LET’s six to watch
Matt Cooper looks at six golfers worth watching as the Ladies European Tour kicks back into top gear.
After a stop-start schedule in the early part of the season, the Ladies European Tour (LET) finally kicks back into top gear this week in Turkey, the first stop on its run of seven straight tournament weeks.
As always at this stage of the season many players have high hopes and big dreams for the summer ahead.
We’ve picked out six individuals whose progress will be well worth following.
Caroline Hedwall, 21 (Sweden)
When Australians admire a person’s competitive spirit they say he or she, “has got a bit of mongrel in ’em.” It’s not the most flattering of phrases, but it is very much a compliment, intended to tribute the person’s fighting qualities and it applies perfectly to the combative Swedish rookie Hedwall.
She’s entered the professional ranks after an amateur career that impressed at every level, whether winning World and European titles for Sweden, national championships for Oklahoma State University or finishing as low amateur in the 2010 Ricoh Women’s British Open.
At the end of last year she breezed through LET Q-School (winning Pre-Qualifying by eight shots and Final Qualifying by six) but surprisingly failed to earn a card for the LPGA.
Undeterred, two months later and up against a decent field, she claimed victory in her very first professional start, the ALPG Tour’s New South Wales Open.
What makes Hedwall standout from the pack is her on-course demeanour: she squeezes every last drop out of herself and then demands more. Assuming she is not too tough on herself (and her amateur and college results suggest she can keep things in perspective) she seems set for a bright future on the LPGA alongside her one-time Sweden team-mate Anna Nordqvist so European golf fans should catch her whilst they can.
Kristie Smith, 22 (Australia)
Not many players claim top four finishes on four different tours in the same year, but Smith did just that in 2010.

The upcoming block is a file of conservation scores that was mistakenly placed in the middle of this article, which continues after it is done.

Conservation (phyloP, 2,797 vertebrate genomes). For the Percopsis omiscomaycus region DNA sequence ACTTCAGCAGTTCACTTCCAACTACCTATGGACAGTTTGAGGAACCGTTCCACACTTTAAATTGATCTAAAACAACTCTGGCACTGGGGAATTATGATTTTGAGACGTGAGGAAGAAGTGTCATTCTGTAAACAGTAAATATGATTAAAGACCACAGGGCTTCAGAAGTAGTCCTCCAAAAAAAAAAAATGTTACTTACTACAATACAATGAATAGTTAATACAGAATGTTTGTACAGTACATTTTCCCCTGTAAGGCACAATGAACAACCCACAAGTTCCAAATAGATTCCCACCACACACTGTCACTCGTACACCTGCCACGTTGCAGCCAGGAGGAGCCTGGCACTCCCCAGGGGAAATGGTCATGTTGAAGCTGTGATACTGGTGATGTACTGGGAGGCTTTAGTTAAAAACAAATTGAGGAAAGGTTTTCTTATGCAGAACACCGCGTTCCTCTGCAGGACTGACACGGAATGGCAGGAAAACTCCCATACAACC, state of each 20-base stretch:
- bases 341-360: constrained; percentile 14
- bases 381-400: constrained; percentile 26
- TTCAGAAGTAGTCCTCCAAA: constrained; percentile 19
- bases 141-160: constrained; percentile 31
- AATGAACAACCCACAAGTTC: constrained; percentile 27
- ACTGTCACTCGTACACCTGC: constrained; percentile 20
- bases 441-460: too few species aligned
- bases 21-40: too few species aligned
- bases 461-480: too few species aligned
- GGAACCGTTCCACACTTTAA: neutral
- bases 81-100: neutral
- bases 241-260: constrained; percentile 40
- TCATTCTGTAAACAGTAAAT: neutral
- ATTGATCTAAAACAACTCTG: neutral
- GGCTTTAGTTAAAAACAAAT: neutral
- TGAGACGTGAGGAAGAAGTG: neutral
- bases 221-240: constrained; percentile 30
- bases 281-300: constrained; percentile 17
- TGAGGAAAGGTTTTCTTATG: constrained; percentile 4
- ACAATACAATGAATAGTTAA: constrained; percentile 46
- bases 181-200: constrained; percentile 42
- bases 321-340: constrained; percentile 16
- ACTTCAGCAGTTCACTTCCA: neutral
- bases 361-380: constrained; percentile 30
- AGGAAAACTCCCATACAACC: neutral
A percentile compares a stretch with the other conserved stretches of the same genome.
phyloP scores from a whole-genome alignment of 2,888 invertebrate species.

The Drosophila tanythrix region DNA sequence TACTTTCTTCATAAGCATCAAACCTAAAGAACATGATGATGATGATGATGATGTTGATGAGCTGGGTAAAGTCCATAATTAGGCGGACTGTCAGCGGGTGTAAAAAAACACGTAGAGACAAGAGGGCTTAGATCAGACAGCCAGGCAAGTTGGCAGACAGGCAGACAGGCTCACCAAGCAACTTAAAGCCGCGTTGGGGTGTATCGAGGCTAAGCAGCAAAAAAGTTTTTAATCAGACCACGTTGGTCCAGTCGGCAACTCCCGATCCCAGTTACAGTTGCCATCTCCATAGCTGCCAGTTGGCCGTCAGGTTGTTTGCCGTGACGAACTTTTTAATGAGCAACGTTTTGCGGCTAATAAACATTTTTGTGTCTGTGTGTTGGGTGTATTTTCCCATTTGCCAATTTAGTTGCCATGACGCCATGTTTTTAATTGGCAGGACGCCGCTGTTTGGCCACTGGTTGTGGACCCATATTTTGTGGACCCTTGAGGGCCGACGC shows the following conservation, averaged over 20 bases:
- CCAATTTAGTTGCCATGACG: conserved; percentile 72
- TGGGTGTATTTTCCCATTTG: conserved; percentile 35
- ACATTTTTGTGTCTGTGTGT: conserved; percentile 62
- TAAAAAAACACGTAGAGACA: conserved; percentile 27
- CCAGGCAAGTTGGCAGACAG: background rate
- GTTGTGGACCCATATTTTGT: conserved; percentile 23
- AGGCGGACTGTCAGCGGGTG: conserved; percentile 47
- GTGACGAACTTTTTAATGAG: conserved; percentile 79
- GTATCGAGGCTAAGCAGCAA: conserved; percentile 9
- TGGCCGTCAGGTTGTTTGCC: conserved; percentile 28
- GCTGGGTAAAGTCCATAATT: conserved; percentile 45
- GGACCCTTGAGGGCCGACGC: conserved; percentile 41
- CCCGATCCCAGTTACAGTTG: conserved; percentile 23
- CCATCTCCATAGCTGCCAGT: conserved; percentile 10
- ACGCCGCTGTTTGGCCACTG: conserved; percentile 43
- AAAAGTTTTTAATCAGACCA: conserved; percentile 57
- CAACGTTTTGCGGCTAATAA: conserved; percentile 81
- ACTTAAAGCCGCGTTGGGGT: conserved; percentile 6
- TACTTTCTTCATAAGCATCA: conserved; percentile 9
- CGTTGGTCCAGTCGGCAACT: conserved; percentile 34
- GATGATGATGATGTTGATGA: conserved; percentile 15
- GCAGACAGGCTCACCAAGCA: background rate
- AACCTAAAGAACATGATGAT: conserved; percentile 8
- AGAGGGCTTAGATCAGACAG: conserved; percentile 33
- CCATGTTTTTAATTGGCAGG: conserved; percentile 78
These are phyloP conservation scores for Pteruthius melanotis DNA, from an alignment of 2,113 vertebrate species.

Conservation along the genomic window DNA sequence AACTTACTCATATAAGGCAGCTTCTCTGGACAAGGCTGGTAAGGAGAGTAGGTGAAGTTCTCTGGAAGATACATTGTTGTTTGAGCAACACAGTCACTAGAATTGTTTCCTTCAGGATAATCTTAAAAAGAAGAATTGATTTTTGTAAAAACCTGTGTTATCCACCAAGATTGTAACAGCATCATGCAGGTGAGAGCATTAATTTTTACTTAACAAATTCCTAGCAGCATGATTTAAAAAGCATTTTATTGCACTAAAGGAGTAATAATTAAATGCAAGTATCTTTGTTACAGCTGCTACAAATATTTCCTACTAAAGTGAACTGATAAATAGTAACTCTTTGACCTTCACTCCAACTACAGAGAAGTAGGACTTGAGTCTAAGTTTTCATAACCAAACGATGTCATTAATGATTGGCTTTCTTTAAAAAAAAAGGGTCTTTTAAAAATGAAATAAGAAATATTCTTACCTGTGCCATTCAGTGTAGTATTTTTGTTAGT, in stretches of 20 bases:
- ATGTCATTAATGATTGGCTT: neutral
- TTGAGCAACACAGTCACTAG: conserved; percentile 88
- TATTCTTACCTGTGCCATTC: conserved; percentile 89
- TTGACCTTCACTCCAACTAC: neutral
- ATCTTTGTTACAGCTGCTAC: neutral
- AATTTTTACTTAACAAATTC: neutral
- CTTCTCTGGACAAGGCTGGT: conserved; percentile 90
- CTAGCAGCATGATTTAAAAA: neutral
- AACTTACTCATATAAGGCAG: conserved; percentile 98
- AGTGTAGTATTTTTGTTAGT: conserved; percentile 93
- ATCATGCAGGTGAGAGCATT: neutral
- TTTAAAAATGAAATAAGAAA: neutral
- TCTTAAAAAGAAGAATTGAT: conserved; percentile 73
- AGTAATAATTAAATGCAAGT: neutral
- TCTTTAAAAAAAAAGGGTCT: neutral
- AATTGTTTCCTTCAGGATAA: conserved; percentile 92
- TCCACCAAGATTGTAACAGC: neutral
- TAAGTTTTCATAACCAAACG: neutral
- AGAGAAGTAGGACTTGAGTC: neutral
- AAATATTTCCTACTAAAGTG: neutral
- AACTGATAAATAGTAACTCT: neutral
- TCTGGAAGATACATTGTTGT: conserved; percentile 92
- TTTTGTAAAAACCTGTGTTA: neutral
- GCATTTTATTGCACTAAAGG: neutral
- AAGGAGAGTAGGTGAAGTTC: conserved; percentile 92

She started the season like a train, winning the ALPG Tour’s Royal Canberra Classic, adding victory in Future Tour’s Daytona Beach Invitational and, in May, finished second in the LET’s Slovak Open. At the end of the year she completed her unusual grand slam by caddying for the Frenchman Marc Farry when he finished fourth in the European Seniors Tour’s Australian Open (held in her home city Perth).
This year she also started quickly: she led the Australian Open after 36 holes before drifting away; seven days later she was in a similar position but, having learned the lesson, claimed her maiden LET win in the Pegasus New Zealand Open.
Smith’s key characteristic is her ability to go low – she’s an Aussie birdie machine, something she first proved just weeks after turning pro in a blistering 12-birdie round of 62 at the 2009 ANZ Masters.
Last year, after that superb start had earned her prized spots in the LET’s blue riband events (the Evian Masters and Ricoh Women’s British Open), her form drifted and she has stated: “My priority this season is not to burn out like 2010.” Walking the fairways at Royal Birkdale last year she cut a disconsolate figure as she headed towards a missed cut (the second of five on the bounce mid-summer). There’s no doubt that she gets down on herself but it reflects a burning desire and her short career indicates that she has the spirit to bounce back from disappointment. It bodes well for Smith because those two traits are every bit as important to a successful career as raw scoring power.
Christel Boeljon, 23 (The Netherlands)
There is something satisfyingly quiet, balanced and consistent about Christel Boeljon: on the course it is her swing, off the course it is her smile and on the spreadsheet it is her results.
As an amateur she played the KLM Ladies Open four times and twice made the top eleven. Then, in her rookie year on tour, she made 18 starts and nine times finished in the top 21. In 2010 she made 21 starts and 10 times finished in the top 12. Those are not just quiet, balanced and consistent results; they are also consistently getting better.
In theory she is a winner (having claimed the 2009 European Nations Cup for The Netherlands alongside Marjet Van Der Graaf) but it was an unofficial victory. She was, however, mighty close to a first individual win in 2010, finishing in the top three four times and contending at the top of the leaderboard on another three or four occasions. She’s impressed on tight courses, on fast-running courses, in windy conditions, in flat conditions, in the Far East and all over Europe. (Those words come to mind again: quiet, balanced, consistent.)
She also qualified at LPGA Q-School in late 2010 but says, “I will continue to focus on Europe because it is Solheim Cup year and I’m going to see if I can get on the team.” European captain Alison Nicholas, who is focussing her attention on performances in pressure situations, will have taken note that Boeljon was 15th in the first major of the season, the Kraft Nabisco Championship at Mission Hills. She improved her position with every round that week, a pattern that resembles her career which continues to be on a (quiet, balanced and consistent) upward curve.
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